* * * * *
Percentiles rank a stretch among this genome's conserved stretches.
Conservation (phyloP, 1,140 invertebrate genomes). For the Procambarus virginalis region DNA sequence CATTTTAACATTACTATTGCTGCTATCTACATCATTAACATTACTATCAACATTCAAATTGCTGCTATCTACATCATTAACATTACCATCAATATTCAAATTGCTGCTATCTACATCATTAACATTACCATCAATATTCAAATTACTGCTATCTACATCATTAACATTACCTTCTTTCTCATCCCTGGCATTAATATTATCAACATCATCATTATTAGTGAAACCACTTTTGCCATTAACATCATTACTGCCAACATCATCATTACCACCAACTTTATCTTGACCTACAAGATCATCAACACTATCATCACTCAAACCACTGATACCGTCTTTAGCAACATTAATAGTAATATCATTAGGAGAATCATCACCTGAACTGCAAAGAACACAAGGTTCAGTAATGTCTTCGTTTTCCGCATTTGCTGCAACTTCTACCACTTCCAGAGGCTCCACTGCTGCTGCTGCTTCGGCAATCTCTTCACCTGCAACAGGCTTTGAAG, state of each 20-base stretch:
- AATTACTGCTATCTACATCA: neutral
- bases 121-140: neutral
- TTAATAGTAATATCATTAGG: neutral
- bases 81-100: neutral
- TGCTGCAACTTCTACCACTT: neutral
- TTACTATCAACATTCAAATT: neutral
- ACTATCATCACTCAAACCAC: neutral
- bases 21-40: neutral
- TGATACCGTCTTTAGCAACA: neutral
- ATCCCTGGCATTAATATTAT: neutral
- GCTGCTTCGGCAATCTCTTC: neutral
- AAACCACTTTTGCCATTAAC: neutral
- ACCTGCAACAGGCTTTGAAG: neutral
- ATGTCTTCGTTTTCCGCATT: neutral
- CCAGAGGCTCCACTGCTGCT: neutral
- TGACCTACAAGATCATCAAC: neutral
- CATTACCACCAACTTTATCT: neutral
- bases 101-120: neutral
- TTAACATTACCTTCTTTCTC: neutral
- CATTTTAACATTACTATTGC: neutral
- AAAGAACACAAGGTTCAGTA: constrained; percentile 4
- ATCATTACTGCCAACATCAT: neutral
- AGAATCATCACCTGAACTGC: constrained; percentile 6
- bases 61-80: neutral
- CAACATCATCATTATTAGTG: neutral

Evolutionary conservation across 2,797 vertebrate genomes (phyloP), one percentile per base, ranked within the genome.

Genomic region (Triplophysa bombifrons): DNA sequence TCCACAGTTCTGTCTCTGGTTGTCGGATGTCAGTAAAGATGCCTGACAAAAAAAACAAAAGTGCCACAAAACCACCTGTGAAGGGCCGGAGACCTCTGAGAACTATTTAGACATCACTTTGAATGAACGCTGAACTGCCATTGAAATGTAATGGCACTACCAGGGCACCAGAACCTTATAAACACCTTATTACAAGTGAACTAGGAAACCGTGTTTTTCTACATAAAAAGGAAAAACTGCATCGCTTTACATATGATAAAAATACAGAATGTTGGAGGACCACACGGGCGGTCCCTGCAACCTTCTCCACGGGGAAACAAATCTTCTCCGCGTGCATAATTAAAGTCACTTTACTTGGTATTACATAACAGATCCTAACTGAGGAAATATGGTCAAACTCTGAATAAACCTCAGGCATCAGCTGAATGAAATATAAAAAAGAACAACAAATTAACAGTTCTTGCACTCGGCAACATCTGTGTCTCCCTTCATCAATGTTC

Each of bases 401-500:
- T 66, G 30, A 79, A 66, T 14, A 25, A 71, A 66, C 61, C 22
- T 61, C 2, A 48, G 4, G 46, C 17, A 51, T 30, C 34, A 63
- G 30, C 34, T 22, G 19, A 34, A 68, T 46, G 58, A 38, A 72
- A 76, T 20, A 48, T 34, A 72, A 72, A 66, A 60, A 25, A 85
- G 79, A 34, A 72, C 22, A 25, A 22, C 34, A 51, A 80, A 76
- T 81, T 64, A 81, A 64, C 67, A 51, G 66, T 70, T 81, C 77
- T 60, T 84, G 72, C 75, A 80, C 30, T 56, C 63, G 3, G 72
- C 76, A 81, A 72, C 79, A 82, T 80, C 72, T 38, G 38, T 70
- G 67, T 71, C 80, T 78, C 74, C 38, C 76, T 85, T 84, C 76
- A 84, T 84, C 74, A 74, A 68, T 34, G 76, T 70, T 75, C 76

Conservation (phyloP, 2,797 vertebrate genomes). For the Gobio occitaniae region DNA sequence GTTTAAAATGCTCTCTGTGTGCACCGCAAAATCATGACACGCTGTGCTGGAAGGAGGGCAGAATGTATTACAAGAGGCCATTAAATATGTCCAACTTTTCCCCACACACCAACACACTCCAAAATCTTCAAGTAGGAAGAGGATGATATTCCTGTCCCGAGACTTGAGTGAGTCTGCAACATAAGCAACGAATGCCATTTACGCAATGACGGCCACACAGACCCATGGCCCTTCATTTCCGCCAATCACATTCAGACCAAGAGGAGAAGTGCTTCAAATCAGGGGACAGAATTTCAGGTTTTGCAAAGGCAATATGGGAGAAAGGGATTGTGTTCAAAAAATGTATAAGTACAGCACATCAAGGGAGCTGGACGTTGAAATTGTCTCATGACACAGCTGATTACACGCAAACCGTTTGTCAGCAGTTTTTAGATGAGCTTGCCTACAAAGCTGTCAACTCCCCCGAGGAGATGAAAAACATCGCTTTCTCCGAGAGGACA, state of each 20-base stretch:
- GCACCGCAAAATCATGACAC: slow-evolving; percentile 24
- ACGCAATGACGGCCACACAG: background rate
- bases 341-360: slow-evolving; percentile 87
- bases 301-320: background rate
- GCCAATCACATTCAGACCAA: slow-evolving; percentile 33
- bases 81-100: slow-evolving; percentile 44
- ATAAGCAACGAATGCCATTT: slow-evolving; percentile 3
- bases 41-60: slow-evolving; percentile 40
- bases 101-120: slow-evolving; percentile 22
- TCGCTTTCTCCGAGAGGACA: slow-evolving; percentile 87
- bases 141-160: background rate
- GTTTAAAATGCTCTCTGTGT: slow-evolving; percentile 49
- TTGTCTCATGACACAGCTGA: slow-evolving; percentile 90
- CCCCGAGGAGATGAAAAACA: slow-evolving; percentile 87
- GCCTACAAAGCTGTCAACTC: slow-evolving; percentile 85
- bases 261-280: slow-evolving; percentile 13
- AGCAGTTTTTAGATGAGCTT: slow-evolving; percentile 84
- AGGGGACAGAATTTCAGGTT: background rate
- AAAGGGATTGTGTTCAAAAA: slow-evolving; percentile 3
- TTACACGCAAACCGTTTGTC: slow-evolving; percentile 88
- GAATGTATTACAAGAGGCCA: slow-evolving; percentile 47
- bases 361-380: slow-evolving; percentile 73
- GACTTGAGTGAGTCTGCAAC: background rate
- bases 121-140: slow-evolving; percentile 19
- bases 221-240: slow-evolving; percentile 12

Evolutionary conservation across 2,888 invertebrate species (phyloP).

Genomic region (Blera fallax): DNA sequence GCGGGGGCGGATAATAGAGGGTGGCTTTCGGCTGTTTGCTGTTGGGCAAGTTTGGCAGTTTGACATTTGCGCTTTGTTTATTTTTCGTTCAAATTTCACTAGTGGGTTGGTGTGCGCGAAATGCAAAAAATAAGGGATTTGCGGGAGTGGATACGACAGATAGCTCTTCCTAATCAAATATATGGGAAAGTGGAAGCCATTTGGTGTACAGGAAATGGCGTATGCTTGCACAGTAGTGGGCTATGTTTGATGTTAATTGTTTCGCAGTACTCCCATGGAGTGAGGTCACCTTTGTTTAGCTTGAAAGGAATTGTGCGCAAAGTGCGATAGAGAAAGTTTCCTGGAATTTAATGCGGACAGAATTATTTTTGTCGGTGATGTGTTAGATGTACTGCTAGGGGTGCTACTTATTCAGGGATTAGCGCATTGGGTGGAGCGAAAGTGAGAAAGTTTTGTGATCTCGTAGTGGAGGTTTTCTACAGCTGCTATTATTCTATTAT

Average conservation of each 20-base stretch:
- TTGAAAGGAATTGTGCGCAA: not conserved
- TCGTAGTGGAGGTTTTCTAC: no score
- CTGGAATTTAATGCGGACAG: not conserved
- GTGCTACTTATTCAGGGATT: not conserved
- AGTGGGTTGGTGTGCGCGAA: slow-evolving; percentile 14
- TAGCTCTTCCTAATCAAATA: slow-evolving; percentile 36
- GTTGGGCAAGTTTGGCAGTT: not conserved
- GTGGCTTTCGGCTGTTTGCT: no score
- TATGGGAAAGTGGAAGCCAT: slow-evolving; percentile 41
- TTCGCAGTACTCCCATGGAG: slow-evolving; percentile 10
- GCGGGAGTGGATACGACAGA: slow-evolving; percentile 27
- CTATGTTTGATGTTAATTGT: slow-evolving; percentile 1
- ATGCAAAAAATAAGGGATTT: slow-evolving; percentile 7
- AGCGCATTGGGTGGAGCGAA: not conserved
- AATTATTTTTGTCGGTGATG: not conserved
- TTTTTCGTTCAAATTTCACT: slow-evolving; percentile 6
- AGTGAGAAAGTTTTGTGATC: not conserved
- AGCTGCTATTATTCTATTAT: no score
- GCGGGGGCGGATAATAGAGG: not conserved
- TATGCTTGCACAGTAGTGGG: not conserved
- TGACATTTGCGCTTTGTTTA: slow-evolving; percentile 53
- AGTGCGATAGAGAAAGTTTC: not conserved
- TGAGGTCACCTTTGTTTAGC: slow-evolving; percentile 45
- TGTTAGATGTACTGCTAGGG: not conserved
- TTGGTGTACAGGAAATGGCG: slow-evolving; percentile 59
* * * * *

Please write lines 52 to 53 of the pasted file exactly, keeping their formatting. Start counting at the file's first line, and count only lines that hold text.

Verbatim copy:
- bases 141-160: background rate
- GTTTAAAATGCTCTCTGTGT: slow-evolving; percentile 49